The \if command is used to compare two tokens. For instance \if AB evaluates to false, \if AA evaluates to true. See below for what happens after the test is found true or false. The token after \if is expanded, until an non-expandable token is found. This is done twice, and these two tokens are compared. If you say \def\foo{}\def\bar{OOK!}, then \if\foo\bar will be true, because O is compared to O (and two characters are left to be read-again). Two characters compare equal if the have the same internal code (regardless of their \catcodes). Two commands compare equal, and a command is never a character.

{%The command \BUG is not evaluated in this example
\if00 \else \BUG\fi
\if01 \BUG\fi
\if\par\relax \else \BUG\fi
\if0\par \BUG\fi
\count0=1000
\if\romannumeral\count0m \else \BUG\fi %Two M, different catcode
\if\romannumeral\count0n \BUG\fi
\if\number\count0  \BUG\fi%this compares 1 with 0
\count0=1100
\if\number\count0 \else \BUG\fi
\catcode `[=13 \catcode`]=13 \def[{*}
\if\noexpand[\noexpand] \BUG \fi %this compares [ and ]
\if[* \else \BUG \fi
\if\noexpand[* \BUG\fi
\def\foo{01}\def\xfoo{00}
\if\xfoo \else\BUG\fi
\if\foo\par \BUG\fi 
\if\noexpand\foo\par \else\BUG\fi 
\if\par\noexpand\foo \else\BUG\fi 
\if0\noexpand\foo \BUG\fi 
}

\if...

There are several conditionals, that share the same structure. A construction like\if AB X\else Y\fi evaluates to Y, because comparing A and B gives false, so that everything up to the \else token is discarded. On the other hand, \if AA X\else Y\fi evaluates to X (there is a space before the X). In this case everything between \else and \fi is discarded. In some cases (in a \edef or after \expandafter) it is important to specify the exact meaning of ``evaluation''. In fact, all conditional tokens (\if, \else, \fi, etc.) can be expanded.

The first operation involved in an \if-like command is to determine the truth value (in the case of \if ABCD the tokens A and B are read, compared, found unequal; the test is false, characters CD are not yet read; in the case of \unless\if ABCD, comparison yields false and the test is true). If the test is true, this is remembered (a special token is pushed on the conditional stack), expansion is finished. If the test is false, tokens are read, up to \else or \fi. If \fi is seen, expansion of the conditional is terminated. Otherwise, expansion is also terminated, but the fact that the condition is not yet finished is remembered (a token is pushed on the conditional stack).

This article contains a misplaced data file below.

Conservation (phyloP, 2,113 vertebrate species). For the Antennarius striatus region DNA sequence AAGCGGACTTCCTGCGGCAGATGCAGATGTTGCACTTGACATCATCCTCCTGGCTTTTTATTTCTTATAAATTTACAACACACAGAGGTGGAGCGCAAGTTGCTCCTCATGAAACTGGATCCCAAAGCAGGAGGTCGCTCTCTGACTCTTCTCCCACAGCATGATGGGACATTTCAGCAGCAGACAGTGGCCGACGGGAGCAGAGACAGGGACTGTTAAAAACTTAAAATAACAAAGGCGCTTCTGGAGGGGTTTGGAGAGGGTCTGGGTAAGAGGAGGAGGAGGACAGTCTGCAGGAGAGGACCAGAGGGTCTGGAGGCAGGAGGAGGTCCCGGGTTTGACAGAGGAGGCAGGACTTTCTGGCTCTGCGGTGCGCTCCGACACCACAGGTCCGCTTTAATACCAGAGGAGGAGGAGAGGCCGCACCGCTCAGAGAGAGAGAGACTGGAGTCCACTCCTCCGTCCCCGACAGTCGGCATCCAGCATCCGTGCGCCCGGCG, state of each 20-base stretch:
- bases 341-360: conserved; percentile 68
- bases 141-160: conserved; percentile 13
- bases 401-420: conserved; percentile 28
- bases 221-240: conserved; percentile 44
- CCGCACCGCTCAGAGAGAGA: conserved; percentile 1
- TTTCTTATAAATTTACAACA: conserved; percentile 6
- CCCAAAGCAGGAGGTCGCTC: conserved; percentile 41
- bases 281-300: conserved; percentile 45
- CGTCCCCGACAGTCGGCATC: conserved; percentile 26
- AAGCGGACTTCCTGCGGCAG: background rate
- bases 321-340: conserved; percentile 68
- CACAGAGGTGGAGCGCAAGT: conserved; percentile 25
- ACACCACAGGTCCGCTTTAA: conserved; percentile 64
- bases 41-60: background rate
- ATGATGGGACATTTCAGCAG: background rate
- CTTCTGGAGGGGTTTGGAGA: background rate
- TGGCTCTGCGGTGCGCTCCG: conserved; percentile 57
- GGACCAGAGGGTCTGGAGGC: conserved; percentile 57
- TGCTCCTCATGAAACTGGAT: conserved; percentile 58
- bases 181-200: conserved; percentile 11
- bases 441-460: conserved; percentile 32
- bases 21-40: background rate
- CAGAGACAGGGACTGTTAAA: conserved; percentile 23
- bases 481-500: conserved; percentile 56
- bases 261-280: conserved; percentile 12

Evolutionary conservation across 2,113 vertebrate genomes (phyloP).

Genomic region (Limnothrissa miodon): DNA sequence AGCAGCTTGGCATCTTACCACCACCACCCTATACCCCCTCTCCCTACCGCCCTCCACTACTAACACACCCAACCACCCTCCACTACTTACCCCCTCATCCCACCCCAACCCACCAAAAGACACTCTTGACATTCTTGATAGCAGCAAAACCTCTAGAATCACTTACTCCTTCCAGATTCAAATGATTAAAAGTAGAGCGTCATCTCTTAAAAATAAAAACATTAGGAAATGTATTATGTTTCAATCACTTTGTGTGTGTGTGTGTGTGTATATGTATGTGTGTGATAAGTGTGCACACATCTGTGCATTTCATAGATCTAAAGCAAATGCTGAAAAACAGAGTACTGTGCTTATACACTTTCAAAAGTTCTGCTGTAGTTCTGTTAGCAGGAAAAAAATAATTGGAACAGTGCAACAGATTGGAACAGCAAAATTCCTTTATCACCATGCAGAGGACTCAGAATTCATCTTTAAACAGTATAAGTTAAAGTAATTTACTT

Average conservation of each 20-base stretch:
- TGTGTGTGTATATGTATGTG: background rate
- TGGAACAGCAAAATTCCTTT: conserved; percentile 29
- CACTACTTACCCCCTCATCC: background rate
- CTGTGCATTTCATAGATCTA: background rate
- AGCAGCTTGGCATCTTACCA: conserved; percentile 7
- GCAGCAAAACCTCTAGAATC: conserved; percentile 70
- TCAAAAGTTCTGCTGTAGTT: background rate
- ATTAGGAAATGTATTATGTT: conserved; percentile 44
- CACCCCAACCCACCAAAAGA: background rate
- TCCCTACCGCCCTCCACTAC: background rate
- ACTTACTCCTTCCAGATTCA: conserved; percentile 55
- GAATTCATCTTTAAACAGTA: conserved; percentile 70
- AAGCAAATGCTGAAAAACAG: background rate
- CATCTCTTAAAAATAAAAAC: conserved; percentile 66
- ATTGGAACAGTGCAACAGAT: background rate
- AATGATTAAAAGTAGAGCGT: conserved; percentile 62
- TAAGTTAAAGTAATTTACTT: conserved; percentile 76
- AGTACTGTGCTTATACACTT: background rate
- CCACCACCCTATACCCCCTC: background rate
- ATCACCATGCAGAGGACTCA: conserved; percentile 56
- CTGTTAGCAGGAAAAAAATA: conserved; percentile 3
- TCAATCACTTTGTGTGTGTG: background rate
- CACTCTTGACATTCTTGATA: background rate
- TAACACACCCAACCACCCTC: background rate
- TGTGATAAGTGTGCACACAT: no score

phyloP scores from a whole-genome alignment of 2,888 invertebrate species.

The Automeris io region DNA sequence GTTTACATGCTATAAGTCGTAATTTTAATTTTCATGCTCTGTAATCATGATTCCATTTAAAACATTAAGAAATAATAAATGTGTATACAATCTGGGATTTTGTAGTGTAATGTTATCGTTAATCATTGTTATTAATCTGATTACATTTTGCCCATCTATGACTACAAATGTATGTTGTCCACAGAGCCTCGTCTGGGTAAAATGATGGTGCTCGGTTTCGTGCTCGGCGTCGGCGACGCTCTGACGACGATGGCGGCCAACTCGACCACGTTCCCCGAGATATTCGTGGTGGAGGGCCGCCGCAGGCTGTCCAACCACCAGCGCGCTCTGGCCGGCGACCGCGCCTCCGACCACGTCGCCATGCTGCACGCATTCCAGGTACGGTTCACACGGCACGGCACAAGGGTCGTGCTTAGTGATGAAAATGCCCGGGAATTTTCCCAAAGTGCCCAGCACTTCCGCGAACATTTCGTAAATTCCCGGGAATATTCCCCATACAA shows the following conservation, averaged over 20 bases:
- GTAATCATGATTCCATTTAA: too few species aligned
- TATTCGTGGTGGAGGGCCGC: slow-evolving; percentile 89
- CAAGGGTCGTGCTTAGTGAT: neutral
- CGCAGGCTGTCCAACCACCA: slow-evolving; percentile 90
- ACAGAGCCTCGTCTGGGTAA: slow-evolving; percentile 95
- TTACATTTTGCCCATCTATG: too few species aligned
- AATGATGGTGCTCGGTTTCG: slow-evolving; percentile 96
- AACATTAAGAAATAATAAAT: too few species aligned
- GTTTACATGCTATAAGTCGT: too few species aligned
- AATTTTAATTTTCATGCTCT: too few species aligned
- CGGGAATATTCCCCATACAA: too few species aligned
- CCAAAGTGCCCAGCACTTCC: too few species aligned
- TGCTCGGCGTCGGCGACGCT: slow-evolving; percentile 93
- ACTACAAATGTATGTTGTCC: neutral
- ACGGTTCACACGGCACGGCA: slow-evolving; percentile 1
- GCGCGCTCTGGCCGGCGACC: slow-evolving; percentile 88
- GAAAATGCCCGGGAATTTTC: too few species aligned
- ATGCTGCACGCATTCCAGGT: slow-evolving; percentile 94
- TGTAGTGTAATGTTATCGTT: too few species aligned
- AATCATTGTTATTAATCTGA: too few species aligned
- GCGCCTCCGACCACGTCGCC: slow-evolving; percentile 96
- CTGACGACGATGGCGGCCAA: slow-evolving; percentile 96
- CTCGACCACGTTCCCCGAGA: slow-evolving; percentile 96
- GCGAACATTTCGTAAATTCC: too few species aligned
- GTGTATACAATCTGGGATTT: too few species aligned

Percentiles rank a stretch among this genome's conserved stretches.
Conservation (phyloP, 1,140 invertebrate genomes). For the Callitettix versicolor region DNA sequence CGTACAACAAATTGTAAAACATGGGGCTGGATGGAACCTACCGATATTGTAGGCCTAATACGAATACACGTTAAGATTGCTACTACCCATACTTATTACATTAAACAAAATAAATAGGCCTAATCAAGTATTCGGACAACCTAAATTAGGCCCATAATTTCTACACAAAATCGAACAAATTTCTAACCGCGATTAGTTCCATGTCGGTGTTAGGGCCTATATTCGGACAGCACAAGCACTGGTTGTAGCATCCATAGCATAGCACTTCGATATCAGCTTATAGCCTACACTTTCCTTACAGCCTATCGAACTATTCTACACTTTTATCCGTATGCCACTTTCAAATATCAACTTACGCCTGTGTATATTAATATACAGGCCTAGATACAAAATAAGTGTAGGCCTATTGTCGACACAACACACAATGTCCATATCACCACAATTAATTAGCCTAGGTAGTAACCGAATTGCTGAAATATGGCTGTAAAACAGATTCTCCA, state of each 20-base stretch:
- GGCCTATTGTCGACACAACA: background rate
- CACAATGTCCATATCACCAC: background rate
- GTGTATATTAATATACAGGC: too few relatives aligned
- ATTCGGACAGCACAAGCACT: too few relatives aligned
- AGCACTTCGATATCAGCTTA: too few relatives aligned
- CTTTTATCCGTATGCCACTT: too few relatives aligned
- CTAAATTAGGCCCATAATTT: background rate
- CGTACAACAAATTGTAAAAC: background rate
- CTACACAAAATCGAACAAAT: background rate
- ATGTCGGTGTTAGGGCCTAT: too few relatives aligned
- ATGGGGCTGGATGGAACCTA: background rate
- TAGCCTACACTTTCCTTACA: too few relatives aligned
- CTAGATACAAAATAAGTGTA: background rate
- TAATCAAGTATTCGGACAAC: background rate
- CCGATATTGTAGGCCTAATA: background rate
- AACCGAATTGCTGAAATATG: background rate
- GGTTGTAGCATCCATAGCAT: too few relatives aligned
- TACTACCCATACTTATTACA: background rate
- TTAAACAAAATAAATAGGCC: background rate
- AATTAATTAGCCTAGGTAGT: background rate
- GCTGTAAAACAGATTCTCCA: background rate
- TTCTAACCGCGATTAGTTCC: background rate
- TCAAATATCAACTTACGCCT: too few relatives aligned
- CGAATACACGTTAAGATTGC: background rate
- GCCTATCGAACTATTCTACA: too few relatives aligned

The case of \ifcase\foo c0\or c1\or c2 \or c3 \else c4\fi is special. Here the quantity \foo should evaluate to an integer. The expansion is c0 if the integer is 0, c1 if the integer is one, c2 if the integer is 2, c3 if the integer is 3, and c4 otherwise. If the integer is 0, expansion is complete, and an if-case conditional is pushed on the stack. Otherwise, all tokens up to \or, \else or \fi are discarded. If \fi is seen, the situation is the same as in the case \iffalse without \else part. If \else is seen, the situation is the same as in the case \iffalse with an \else part. Otherwise, this scanning is repeated N times (when N is the value of \foo). Expansion is then terminated (an if-case conditional is pushed on the stack). (in the example above, if the integer is 2, everything is read, but c2 \or c3 \else c4\fi).

When a command like \fi, \else, \or is seen, different things can happen. If the conditional stack is empty, it is an error. An \or token is valid only if the stack contains a if-case conditional; all tokens up to the next \fi are discarded. An \else token is valid everywhere (but not after \else); all tokens up to the next \fi are discarded In each case, the conditional is terminated, and the stack is popped. The \loop command uses \expandafter\iterate\fi. The idea is to pop the conditional stack before calling \iterate, this avoids overflowing the stack.